Issue 033 Author Interview: Kat Weaver and “On Your Honor”

Captive birds in space. Need we say more? Well yes, actually. And Issue 033 author Kat Weaver helps us. Read on for our interview with Kat as she tells us the secrets behind her story “On Your Honor” from our current Issue 033.

LSQ: There’s almost a Renaissance-like feel to the characters with their large, extravagant dresses, proprietary manners, gossip, and background of aristocratic behavior. Tell us how you weaved this in with an otherwise futuristic story line.

Kat: Worldbuilding isn’t actually my strong suit—not fantasy or sci-fi worldbuilding, at least, as I mostly tend to write historical fiction. For awhile now I’ve been working on a series of illustrations featuring ladies with parrots in space. Since it was supposed to be fun, I could just toss in whatever I loved drawing—architecture, fashion, birds, attractive nebulae. I was concentrating more on a cohesive aesthetic than whether a world like this would actually make sense, and I’m still okay with that. (Shout-out to my beta readers, though, for helping me figure out worldbuilding logistics!)

This particular story, about this particular portion of society in this particular time, owes more than a little something to late 18th-century Britain, especially Duchess Georgiana and the whole situation with her husband and Bess Foster. Thinking of that period’s industry and government and resource management, it’s on a space-and-magic scale, rather than a single planet.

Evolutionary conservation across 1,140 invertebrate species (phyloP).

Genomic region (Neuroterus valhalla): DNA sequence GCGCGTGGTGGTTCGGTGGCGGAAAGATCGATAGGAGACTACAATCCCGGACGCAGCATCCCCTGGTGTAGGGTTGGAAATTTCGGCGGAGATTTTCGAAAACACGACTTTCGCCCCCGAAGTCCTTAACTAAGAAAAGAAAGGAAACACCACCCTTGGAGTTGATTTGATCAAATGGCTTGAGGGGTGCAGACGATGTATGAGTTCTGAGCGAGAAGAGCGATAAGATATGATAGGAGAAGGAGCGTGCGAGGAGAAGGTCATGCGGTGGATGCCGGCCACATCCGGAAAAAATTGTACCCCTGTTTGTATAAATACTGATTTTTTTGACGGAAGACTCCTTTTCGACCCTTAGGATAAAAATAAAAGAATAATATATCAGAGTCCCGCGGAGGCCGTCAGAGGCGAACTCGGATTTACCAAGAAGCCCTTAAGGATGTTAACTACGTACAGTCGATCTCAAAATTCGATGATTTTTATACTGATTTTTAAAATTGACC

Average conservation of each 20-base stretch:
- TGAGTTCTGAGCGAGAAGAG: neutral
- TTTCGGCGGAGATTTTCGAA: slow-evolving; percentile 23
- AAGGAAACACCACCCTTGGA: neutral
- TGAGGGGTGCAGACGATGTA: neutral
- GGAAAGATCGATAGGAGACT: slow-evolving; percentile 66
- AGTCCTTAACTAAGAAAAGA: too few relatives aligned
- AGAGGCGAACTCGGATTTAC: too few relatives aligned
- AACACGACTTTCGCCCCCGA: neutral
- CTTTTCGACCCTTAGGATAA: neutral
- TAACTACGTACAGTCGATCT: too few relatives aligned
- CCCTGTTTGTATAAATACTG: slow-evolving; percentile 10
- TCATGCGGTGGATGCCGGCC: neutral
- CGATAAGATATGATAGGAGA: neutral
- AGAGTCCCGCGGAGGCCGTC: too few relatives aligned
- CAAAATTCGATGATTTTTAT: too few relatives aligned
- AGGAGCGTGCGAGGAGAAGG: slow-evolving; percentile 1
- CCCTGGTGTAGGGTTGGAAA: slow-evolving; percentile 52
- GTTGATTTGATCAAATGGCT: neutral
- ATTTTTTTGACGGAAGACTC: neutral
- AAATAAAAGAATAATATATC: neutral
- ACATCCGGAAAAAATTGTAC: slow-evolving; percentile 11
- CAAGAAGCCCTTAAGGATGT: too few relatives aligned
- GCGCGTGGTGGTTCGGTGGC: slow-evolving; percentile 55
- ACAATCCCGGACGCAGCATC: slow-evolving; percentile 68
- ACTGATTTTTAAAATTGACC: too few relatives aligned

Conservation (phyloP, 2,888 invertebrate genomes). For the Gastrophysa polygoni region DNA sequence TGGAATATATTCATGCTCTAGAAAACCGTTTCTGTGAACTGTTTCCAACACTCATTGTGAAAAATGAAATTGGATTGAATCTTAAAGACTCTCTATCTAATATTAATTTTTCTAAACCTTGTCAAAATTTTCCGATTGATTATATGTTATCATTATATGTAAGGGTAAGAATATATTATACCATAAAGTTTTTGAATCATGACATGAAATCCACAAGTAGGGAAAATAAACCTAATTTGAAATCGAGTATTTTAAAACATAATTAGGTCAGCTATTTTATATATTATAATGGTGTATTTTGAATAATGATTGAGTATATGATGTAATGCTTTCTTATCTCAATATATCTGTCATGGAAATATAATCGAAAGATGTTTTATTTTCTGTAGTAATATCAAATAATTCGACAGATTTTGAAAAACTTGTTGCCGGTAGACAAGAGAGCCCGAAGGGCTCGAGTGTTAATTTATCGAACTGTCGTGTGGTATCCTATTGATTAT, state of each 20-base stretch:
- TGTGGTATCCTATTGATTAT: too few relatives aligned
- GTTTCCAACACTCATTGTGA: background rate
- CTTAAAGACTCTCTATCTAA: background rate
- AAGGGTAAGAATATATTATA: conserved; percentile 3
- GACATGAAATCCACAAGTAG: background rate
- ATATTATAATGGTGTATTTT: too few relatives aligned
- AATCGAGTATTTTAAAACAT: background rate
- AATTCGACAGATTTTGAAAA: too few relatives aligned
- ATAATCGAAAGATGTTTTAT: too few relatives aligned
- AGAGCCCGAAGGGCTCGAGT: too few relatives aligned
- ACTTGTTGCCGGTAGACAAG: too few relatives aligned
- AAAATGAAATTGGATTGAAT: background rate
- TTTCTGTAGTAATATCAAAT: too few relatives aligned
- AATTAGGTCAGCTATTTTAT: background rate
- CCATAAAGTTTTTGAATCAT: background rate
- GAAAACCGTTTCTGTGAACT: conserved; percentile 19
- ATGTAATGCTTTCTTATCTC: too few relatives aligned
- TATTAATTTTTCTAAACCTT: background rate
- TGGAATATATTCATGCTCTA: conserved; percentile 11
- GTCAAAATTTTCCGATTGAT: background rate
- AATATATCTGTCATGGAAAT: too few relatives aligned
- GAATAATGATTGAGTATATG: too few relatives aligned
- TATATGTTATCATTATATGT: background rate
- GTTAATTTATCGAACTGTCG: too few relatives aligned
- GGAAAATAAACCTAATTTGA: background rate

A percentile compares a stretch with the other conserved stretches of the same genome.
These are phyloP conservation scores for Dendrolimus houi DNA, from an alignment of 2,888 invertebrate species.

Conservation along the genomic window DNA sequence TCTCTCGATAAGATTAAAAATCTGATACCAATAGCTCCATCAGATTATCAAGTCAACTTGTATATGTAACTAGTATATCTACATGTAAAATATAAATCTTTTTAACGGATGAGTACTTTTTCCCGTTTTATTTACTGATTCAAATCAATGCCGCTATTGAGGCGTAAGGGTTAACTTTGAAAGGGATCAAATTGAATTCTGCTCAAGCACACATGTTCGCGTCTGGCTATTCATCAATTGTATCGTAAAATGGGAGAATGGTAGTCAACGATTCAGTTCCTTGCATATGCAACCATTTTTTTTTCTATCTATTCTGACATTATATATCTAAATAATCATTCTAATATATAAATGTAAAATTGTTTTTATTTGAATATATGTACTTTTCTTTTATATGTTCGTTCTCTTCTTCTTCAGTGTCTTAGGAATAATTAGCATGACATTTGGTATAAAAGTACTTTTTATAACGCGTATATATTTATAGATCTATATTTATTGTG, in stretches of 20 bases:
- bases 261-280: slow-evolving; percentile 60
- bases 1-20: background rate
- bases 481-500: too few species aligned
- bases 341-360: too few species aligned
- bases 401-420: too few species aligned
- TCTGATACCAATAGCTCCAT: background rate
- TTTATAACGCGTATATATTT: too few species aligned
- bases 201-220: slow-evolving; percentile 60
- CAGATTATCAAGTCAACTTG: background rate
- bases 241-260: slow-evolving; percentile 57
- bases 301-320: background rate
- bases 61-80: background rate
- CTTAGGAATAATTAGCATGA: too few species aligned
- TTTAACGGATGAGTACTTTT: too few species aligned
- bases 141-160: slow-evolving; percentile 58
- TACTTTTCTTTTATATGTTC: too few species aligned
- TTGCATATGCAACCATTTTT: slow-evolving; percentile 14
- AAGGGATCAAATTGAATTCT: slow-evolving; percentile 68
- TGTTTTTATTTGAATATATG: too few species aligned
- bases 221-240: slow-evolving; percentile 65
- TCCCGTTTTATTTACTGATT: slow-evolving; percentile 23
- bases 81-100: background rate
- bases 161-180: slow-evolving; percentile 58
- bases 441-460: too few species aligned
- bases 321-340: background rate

LSQ: What made you choose birds for the role of the oracles? Your descriptions of their colors, behaviors, and personalities give the reader the impression you either have experience and/or interest in them. Is this so?

Kat: The birds themselves actually came before their role! It was important for me to work out a way that these parrots in space—in captivity—could lead interesting, fulfilling lives. The oracular games the interpreters set up are meant to be intellectually stimulating, and there’s plenty of opportunity for socializing. If a parrot outlives its interpreter, it will be cared for, and given the chance to bond with someone new.

I grew up with my brother’s cockatiel, but it wasn’t until we’d graduated college that my girlfriend and I got a bird of our own. (We didn’t stop at one, but Mister, our diamond dove, is much less high maintenance.) Papaya is our peach-faced lovebird, a very small and yellow tyrant who rules our lives. Many people are surprised at how much personality even little parrots have, and how intelligent they are. Paya knows how to ask for water—it’ll tap its beak on the inside of a cup with an accusing look—and it scolds good friends of ours who it hasn’t seen in awhile. Parrots are social animals! Large parrots in particular are a full time job.

LSQ: The names of the birds: “On-Your-Honor” and “I-Beg-Your-Pardon” — where did these come from?